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Associated Press/Photo by Kirsty Wigglesworth

Attack

and more news briefs

Issue: "Divided we stand," Dec. 1, 2012

Tensions rose between the United States and Iran after two Iranian warplanes fired on an unarmed U.S. Predator drone. Although the shots missed, the incident was the first known Iranian plane attack on a U.S. aircraft. Pentagon officials said the drone was flying in international airspace over the Persian Gulf, 16 nautical miles off the coast of Iran, when the fighters released at least two bursts of machine gun fire toward the drone. Iranian military officials said the drone was flying in Iran’s airspace.

The attack took place Nov. 1, five days before U.S. elections, but the Pentagon didn’t publicly acknowledge it until Nov. 8, after CNN disclosed the incident. According to The Wall Street Journal, an Obama administration official said the matter was kept quiet to prevent further strains with Iran. The United States is enforcing sanctions on Iran over its secretive nuclear program.

Man knows not his time

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Worldmag.com columnist Barbara Curtis, 64, died on Oct. 30 after suffering a hemorrhagic stroke. The previous week she was one of 14 students at the World Journalism Institute’s weeklong mid-career training class in Asheville, N.C. We joked about WORLD’s long-running title for obituaries, “Man knows not his time,” taken from a 1687 Puritan sermon.

Barbara’s blog, Mommy Life, and books she wrote, including The Mommy Manual and Mommy, Teach Me, showed what she and her husband, Tripp, learned from raising nine children born to them, including one with Down syndrome, and three more adopted children, also with Down syndrome (see “Blessed by the dozen,” Jan. 28, 2012). Barbara sometimes described the effect of her dad walking out when she was 5, and her time in foster homes. She achingly wrote, “Crippled by the lack of a real father in my life, seeing God only as some remote and impersonal force … I wouldn’t have thought to seek God’s love. And yet how amazingly unconditional and enduring that love remained for me. As I misunderstood God and wandered, He still protected me from harm, continuing to draw me nearer, gradually softening my heart.”

Barbara also told how “seeing my children experience a happy childhood was the next best thing to having one myself.” She wished to “receive that kind of love. … Is it not a miracle that someone who missed an earthly father’s love can be healed to receive the love of the Heavenly Father?”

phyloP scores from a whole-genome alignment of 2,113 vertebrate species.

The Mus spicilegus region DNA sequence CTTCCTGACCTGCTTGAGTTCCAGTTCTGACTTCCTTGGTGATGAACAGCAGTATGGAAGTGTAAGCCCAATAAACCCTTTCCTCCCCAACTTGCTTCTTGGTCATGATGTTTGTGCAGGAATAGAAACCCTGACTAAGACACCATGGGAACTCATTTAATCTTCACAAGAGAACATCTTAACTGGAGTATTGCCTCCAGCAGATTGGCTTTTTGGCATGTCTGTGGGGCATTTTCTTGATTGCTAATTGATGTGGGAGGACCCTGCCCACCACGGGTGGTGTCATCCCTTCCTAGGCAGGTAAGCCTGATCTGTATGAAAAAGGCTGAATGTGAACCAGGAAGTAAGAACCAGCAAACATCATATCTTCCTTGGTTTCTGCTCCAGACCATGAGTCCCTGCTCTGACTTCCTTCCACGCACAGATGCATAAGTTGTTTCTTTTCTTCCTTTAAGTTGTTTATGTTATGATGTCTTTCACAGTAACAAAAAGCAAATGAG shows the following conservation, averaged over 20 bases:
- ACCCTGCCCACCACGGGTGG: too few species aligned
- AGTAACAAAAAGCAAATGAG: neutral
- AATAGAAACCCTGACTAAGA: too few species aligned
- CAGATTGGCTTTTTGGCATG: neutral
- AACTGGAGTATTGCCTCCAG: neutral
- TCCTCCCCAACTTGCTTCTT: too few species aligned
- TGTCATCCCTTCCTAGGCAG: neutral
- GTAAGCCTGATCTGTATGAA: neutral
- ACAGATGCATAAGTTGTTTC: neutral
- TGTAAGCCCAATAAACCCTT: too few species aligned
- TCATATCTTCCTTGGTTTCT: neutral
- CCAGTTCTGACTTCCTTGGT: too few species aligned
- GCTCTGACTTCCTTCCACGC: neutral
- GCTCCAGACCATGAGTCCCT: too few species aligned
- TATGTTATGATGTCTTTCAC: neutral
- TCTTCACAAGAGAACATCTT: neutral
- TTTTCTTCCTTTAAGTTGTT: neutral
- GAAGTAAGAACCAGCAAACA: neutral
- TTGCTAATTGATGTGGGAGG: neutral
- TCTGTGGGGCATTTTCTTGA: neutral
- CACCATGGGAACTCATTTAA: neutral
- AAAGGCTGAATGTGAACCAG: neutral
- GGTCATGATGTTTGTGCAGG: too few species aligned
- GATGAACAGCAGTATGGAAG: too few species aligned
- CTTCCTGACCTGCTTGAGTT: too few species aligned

Outbreak

The UN Refugee Agency warned of a potential crisis looming in South Sudan, where Hepatitis E is circulating in camps hosting 175,000 refugees and low on resources. A UN spokesman said 26 refugees had died and 1,050 had become sick from Hepatitis E, a viral illness that spreads through contaminated food and water and can cause liver failure. Agency workers are low on funding and are struggling to provide clean drinking water and latrines for the camps. They also expect up to 40,000 more refugees to flee fighting in Sudan in the coming weeks—a situation that could accelerate the disease’s spread.

Hepatitis E is mainly found in Africa and Asia. There is no treatment for the disease, although China began manufacturing the world’s first Hepatitis E vaccine in October.

BJU to be investigated

Officials at Bob Jones University (BJU) in Greenville, S.C., announced the appointment of an independent organization to investigate past claims of sexual abuse at the Christian school. The Virginia-based group GRACE (an acronym for Godly Response to Abuse in the Christian Environment) will begin its investigation in January.

The Nov. 8 announcement came six months after a BJU committee recommended the school hire an independent ombudsman to “review past instances in which it is alleged that the University underserved a victim or did not comply with the law in handling reports of abuse,” according to a BJU statement. After GRACE has finalized its plans for collecting data, school officials will post information on BJU’s website regarding how those concerned may contact GRACE. The organization, founded in 2003, will investigate independent from the school and work with claimants directly to ensure confidentiality.

Veto-proof

The Czech parliament approved on Nov. 8 a plan to return billions of dollars in church property confiscated under communist rule and to provide compensation worth about $7 billion over 30 years. Under the plan, approved by 102 votes in the 200-seat lower house of parliament, the churches would become independent of the state and gradually stop getting government financing. The agreement also should free up 6 percent of the country’s land that once belonged to mostly Christian churches. 

The Czech Senate earlier vetoed the plan—also opposed by Czech’s mostly atheist population and the center-left opposition—but the House votes are enough to overturn a potential presidential veto.

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